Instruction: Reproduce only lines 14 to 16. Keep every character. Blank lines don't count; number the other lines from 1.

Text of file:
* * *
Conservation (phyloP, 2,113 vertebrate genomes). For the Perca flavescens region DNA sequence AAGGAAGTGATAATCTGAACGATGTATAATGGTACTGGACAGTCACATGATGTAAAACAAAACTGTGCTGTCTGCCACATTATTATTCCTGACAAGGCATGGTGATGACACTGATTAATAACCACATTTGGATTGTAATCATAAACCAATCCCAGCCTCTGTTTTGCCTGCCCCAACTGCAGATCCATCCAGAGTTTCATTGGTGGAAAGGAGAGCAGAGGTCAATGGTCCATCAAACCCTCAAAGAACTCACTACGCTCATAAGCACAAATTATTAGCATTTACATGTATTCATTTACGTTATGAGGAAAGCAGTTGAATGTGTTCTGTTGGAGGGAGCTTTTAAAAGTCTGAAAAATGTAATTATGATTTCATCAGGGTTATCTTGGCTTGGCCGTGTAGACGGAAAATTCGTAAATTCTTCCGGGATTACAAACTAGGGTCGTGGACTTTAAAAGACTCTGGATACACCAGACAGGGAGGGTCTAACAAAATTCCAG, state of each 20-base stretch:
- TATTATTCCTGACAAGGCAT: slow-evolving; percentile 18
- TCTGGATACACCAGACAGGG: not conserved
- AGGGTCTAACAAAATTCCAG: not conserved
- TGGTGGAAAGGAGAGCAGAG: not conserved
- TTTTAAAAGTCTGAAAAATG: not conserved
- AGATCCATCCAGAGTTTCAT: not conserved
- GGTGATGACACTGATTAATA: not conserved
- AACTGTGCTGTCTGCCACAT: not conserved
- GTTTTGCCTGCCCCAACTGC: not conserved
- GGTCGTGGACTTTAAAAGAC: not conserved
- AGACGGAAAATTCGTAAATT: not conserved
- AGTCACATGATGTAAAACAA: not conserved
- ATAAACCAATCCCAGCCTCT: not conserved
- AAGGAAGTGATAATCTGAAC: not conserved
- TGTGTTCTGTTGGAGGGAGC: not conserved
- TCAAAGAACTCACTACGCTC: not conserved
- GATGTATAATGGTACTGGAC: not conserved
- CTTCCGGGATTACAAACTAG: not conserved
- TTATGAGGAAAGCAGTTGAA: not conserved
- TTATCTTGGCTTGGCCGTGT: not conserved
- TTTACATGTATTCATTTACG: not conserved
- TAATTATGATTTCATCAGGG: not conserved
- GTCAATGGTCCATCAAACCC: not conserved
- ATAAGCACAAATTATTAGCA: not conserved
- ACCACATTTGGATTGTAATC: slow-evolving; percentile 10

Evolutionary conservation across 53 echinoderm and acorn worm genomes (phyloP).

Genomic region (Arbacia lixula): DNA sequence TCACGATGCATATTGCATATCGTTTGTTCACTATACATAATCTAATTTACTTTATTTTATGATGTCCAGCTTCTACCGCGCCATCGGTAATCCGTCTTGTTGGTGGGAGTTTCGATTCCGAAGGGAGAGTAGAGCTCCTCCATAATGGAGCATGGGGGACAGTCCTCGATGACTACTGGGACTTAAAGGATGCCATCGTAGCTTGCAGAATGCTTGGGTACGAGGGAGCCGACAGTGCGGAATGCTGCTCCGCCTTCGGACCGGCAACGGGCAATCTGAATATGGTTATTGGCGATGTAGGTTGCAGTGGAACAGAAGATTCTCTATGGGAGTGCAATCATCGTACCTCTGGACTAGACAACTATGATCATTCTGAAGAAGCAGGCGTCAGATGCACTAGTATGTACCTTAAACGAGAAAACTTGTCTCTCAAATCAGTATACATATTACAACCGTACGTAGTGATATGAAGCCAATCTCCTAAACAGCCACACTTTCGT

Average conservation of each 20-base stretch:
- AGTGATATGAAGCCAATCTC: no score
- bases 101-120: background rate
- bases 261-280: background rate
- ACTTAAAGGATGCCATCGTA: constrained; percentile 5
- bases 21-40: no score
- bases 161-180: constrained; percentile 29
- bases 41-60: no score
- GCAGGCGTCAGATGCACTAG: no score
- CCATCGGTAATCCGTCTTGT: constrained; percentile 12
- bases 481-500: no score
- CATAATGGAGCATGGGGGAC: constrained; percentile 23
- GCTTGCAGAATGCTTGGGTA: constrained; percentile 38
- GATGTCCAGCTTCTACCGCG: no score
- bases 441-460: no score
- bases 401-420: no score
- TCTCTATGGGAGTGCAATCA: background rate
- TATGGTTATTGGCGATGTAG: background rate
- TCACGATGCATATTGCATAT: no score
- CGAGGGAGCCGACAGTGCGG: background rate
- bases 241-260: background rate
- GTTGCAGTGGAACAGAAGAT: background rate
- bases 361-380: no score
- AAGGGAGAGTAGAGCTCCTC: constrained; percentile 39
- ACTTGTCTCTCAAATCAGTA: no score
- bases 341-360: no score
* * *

- ATAAACCAATCCCAGCCTCT: not conserved
- AAGGAAGTGATAATCTGAAC: not conserved
- TGTGTTCTGTTGGAGGGAGC: not conserved